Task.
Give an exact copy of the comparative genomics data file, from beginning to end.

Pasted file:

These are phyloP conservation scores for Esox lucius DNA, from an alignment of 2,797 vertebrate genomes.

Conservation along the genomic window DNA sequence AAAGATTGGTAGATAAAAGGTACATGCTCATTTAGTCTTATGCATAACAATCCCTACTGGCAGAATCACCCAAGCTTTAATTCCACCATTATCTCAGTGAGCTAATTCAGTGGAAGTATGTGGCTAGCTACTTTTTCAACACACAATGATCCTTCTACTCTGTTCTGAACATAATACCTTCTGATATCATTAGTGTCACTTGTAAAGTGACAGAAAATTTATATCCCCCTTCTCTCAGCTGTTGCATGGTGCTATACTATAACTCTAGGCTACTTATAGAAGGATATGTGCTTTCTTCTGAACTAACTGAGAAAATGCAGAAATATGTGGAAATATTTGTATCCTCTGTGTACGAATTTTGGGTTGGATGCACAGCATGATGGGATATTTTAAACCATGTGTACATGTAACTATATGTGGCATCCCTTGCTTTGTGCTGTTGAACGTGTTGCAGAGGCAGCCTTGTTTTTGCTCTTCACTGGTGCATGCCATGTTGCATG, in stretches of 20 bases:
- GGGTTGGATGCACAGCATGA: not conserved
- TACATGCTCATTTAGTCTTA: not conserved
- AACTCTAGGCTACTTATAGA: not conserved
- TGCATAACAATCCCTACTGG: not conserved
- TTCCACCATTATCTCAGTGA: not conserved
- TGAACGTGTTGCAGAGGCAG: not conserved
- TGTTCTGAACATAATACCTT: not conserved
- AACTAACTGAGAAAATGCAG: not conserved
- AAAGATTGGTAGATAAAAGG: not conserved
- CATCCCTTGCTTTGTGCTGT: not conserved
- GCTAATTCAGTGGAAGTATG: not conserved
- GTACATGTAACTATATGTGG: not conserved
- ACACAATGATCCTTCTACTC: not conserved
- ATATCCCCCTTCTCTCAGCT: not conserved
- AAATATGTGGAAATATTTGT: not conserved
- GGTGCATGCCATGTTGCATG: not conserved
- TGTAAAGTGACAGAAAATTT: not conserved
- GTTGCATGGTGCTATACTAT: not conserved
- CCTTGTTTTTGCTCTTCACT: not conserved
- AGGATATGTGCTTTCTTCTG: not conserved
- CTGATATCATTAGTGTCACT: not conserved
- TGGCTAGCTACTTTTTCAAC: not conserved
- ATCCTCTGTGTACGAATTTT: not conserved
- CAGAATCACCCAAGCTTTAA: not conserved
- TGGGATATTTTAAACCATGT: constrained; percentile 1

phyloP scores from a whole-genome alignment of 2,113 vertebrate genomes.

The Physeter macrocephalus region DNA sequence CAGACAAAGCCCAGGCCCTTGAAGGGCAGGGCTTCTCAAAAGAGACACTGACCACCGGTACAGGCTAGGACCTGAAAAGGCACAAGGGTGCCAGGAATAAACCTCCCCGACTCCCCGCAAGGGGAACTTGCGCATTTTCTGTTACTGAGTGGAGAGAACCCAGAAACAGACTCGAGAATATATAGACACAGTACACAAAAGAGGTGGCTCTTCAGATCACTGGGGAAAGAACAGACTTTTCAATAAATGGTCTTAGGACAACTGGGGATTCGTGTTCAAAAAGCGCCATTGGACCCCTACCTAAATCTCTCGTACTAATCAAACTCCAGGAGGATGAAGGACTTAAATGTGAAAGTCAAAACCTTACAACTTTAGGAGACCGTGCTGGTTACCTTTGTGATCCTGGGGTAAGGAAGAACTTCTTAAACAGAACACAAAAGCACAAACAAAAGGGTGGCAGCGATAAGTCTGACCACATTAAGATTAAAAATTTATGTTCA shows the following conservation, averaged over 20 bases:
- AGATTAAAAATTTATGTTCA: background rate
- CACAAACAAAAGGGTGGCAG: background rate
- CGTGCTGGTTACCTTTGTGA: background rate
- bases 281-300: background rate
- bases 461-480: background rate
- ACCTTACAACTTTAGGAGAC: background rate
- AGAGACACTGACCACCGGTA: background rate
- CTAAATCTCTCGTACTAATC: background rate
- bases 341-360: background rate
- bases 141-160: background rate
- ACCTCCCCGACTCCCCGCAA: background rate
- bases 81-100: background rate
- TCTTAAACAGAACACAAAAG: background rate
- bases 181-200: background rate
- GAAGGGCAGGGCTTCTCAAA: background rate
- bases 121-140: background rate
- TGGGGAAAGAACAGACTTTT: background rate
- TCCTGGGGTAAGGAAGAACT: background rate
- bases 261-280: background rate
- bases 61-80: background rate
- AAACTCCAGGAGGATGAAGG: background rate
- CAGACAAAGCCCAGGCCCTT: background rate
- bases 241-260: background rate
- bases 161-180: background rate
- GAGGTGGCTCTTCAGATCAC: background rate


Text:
These are phyloP conservation scores for Esox lucius DNA, from an alignment of 2,797 vertebrate genomes.

Conservation along the genomic window DNA sequence AAAGATTGGTAGATAAAAGGTACATGCTCATTTAGTCTTATGCATAACAATCCCTACTGGCAGAATCACCCAAGCTTTAATTCCACCATTATCTCAGTGAGCTAATTCAGTGGAAGTATGTGGCTAGCTACTTTTTCAACACACAATGATCCTTCTACTCTGTTCTGAACATAATACCTTCTGATATCATTAGTGTCACTTGTAAAGTGACAGAAAATTTATATCCCCCTTCTCTCAGCTGTTGCATGGTGCTATACTATAACTCTAGGCTACTTATAGAAGGATATGTGCTTTCTTCTGAACTAACTGAGAAAATGCAGAAATATGTGGAAATATTTGTATCCTCTGTGTACGAATTTTGGGTTGGATGCACAGCATGATGGGATATTTTAAACCATGTGTACATGTAACTATATGTGGCATCCCTTGCTTTGTGCTGTTGAACGTGTTGCAGAGGCAGCCTTGTTTTTGCTCTTCACTGGTGCATGCCATGTTGCATG, in stretches of 20 bases:
- GGGTTGGATGCACAGCATGA: not conserved
- TACATGCTCATTTAGTCTTA: not conserved
- AACTCTAGGCTACTTATAGA: not conserved
- TGCATAACAATCCCTACTGG: not conserved
- TTCCACCATTATCTCAGTGA: not conserved
- TGAACGTGTTGCAGAGGCAG: not conserved
- TGTTCTGAACATAATACCTT: not conserved
- AACTAACTGAGAAAATGCAG: not conserved
- AAAGATTGGTAGATAAAAGG: not conserved
- CATCCCTTGCTTTGTGCTGT: not conserved
- GCTAATTCAGTGGAAGTATG: not conserved
- GTACATGTAACTATATGTGG: not conserved
- ACACAATGATCCTTCTACTC: not conserved
- ATATCCCCCTTCTCTCAGCT: not conserved
- AAATATGTGGAAATATTTGT: not conserved
- GGTGCATGCCATGTTGCATG: not conserved
- TGTAAAGTGACAGAAAATTT: not conserved
- GTTGCATGGTGCTATACTAT: not conserved
- CCTTGTTTTTGCTCTTCACT: not conserved
- AGGATATGTGCTTTCTTCTG: not conserved
- CTGATATCATTAGTGTCACT: not conserved
- TGGCTAGCTACTTTTTCAAC: not conserved
- ATCCTCTGTGTACGAATTTT: not conserved
- CAGAATCACCCAAGCTTTAA: not conserved
- TGGGATATTTTAAACCATGT: constrained; percentile 1

phyloP scores from a whole-genome alignment of 2,113 vertebrate genomes.

The Physeter macrocephalus region DNA sequence CAGACAAAGCCCAGGCCCTTGAAGGGCAGGGCTTCTCAAAAGAGACACTGACCACCGGTACAGGCTAGGACCTGAAAAGGCACAAGGGTGCCAGGAATAAACCTCCCCGACTCCCCGCAAGGGGAACTTGCGCATTTTCTGTTACTGAGTGGAGAGAACCCAGAAACAGACTCGAGAATATATAGACACAGTACACAAAAGAGGTGGCTCTTCAGATCACTGGGGAAAGAACAGACTTTTCAATAAATGGTCTTAGGACAACTGGGGATTCGTGTTCAAAAAGCGCCATTGGACCCCTACCTAAATCTCTCGTACTAATCAAACTCCAGGAGGATGAAGGACTTAAATGTGAAAGTCAAAACCTTACAACTTTAGGAGACCGTGCTGGTTACCTTTGTGATCCTGGGGTAAGGAAGAACTTCTTAAACAGAACACAAAAGCACAAACAAAAGGGTGGCAGCGATAAGTCTGACCACATTAAGATTAAAAATTTATGTTCA shows the following conservation, averaged over 20 bases:
- AGATTAAAAATTTATGTTCA: background rate
- CACAAACAAAAGGGTGGCAG: background rate
- CGTGCTGGTTACCTTTGTGA: background rate
- bases 281-300: background rate
- bases 461-480: background rate
- ACCTTACAACTTTAGGAGAC: background rate
- AGAGACACTGACCACCGGTA: background rate
- CTAAATCTCTCGTACTAATC: background rate
- bases 341-360: background rate
- bases 141-160: background rate
- ACCTCCCCGACTCCCCGCAA: background rate
- bases 81-100: background rate
- TCTTAAACAGAACACAAAAG: background rate
- bases 181-200: background rate
- GAAGGGCAGGGCTTCTCAAA: background rate
- bases 121-140: background rate
- TGGGGAAAGAACAGACTTTT: background rate
- TCCTGGGGTAAGGAAGAACT: background rate
- bases 261-280: background rate
- bases 61-80: background rate
- AAACTCCAGGAGGATGAAGG: background rate
- CAGACAAAGCCCAGGCCCTT: background rate
- bases 241-260: background rate
- bases 161-180: background rate
- GAGGTGGCTCTTCAGATCAC: background rate